Type of Document Master's Thesis Author Rohena, Raymond Author's Email Address firstname.lastname@example.org URN etd-06242011-024451 Title Building Information Management (BIM) Implementation in Naval Construction Degree Master of Science in Engineering Science (M.S.E.S.) Department Construction Management and Industrial Engineering Advisory Committee
Advisor Name Title Nahmens, Isabelina Committee Chair Roider, Emerald Committee Member Harvey, Craig M Dean's Representative Keywords
- Building Information Management
Date of Defense 2011-06-08 Availability unrestricted AbstractTraditional two-dimensional (2D) delivery systems in the construction industry can hinder the way information is communicated between owners, architects, and contractors. This hindrance exists in all phases of a project, from design and construction to the operation and maintenance of the completed facility. Building Information Management (BIM) is an emerging information technology that promotes a collaborative process for the Architectural, Engineering, Construction and Facilities Management (AECFM) industry; it can aid the exchange of information and provide improved project data accessibility to all stakeholders of a construction project.
The Naval Facilities Engineering Command (NAVFAC), in conjunction with the facility management (FM) chiefs of the other Department of Defense (DoD) agencies, is committed to adopting the standards and technologies used in the private sector that promote efficient and effective business and construction management practices. The AECFM industry shift to BIM is resonating to the public sector and implementation plans to accommodate the shift are being developed by many public agencies at all levels of government. NAVFAC recognizes the need to develop and adopt BIM technologies in order to keep pace with private sector advances and has drafted a BIM Road Map document (NAVFAC, 2009) to provide BIM implementation guidance to the NAVFAC organizations responsible for providing and maintaining facilities and infrastructure to Supported Commanders.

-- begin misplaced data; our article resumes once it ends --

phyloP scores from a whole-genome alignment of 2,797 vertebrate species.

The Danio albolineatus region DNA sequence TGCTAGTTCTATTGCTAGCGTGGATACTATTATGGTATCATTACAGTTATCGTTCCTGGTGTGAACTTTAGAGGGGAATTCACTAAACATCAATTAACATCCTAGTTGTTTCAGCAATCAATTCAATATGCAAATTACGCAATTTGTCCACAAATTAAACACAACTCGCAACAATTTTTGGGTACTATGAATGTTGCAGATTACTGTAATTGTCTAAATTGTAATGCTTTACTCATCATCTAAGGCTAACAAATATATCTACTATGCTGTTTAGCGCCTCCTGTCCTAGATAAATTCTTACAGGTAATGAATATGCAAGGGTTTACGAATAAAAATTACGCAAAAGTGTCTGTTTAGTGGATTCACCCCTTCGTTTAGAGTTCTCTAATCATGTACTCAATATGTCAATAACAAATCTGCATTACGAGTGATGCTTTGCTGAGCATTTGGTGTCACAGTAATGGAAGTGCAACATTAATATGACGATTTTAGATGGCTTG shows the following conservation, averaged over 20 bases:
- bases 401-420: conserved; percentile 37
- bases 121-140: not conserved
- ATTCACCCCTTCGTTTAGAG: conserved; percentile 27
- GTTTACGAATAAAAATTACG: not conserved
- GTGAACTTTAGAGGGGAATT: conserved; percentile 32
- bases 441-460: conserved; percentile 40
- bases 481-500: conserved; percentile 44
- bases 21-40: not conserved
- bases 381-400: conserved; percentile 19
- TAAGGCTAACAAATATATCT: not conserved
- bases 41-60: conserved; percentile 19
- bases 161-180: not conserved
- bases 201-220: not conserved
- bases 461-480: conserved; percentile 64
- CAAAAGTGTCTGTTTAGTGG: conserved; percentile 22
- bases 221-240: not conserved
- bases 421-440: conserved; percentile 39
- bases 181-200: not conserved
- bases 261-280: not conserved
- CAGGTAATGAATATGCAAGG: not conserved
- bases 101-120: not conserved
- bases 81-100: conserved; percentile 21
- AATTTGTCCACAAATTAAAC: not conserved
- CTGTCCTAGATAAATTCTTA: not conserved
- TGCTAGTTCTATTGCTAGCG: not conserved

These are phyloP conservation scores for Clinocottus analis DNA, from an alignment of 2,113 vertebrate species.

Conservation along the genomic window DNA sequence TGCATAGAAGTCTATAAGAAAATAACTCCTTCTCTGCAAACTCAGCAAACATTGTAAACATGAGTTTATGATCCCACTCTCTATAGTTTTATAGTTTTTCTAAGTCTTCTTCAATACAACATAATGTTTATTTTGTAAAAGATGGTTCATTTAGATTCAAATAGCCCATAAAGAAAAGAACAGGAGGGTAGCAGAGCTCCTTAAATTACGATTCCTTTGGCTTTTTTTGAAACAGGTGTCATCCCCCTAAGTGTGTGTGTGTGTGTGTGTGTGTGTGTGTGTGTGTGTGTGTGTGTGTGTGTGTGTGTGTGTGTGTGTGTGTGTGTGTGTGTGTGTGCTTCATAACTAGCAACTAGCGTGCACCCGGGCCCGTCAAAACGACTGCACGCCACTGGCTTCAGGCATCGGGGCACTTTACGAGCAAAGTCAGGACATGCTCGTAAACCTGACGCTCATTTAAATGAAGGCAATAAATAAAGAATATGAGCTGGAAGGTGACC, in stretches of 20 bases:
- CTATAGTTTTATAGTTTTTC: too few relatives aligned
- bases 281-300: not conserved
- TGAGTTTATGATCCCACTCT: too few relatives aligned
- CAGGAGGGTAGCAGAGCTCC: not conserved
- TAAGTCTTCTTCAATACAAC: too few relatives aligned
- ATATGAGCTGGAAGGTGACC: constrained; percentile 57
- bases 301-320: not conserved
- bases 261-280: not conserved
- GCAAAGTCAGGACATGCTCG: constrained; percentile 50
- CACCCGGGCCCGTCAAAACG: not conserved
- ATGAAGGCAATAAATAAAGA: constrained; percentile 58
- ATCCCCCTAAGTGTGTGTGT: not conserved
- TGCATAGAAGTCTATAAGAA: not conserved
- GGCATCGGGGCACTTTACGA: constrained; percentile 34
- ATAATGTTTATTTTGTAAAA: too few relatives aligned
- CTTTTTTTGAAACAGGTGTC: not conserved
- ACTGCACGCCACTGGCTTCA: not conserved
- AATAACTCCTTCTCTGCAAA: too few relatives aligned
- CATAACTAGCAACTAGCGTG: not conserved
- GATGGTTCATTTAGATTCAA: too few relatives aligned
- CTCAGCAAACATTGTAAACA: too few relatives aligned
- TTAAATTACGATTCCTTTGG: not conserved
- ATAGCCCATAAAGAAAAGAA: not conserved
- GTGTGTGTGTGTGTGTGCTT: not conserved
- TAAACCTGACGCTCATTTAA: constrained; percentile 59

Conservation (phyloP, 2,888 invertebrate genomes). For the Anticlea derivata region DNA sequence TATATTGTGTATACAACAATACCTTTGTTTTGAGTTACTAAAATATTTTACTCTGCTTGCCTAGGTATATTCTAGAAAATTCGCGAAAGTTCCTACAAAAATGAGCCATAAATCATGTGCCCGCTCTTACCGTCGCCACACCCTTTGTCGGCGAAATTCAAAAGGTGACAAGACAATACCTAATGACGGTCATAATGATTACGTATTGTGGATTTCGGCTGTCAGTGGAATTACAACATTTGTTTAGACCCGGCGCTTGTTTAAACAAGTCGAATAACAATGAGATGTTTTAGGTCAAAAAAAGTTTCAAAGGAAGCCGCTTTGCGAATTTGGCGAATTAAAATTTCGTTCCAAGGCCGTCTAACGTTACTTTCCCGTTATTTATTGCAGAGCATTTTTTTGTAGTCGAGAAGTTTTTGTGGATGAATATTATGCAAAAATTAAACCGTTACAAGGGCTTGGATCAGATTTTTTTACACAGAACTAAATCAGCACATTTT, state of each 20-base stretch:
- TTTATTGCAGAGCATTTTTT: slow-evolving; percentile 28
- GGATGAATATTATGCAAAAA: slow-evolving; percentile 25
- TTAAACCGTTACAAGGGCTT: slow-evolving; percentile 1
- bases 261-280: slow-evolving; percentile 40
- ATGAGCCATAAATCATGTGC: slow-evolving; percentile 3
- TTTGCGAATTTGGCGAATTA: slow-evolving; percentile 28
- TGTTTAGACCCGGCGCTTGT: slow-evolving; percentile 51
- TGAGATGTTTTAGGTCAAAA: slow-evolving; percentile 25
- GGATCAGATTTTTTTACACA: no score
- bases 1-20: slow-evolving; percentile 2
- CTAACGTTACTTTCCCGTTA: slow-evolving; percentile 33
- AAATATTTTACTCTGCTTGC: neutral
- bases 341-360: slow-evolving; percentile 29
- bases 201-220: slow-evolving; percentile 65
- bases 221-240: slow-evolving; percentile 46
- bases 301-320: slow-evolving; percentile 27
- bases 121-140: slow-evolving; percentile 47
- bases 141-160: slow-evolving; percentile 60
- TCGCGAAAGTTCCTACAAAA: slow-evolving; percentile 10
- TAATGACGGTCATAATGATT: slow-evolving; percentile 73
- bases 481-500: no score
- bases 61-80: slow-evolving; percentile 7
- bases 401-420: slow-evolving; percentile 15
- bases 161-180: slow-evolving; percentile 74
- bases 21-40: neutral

The objective of this thesis is to evaluate the NAVFAC BIM Road Map, analyze BIM tools and processes currently used in the construction industry, and provide recommendations for best practices and improvements to the NAVFAC BIM Road Map. The methodologies used in this research includes three phases: Phase 1- evaluate the current NAVFAC BIM Road Map, Phase 2: Case Study and Phase 3: Develop recommendations to improve BIM Road Map. The outcome of this research effort will be a set of recommendations that ensure that all parties are clearly aware of the opportunities and responsibilities associated with incorporation of BIM into the organizational workflow for naval construction projects.
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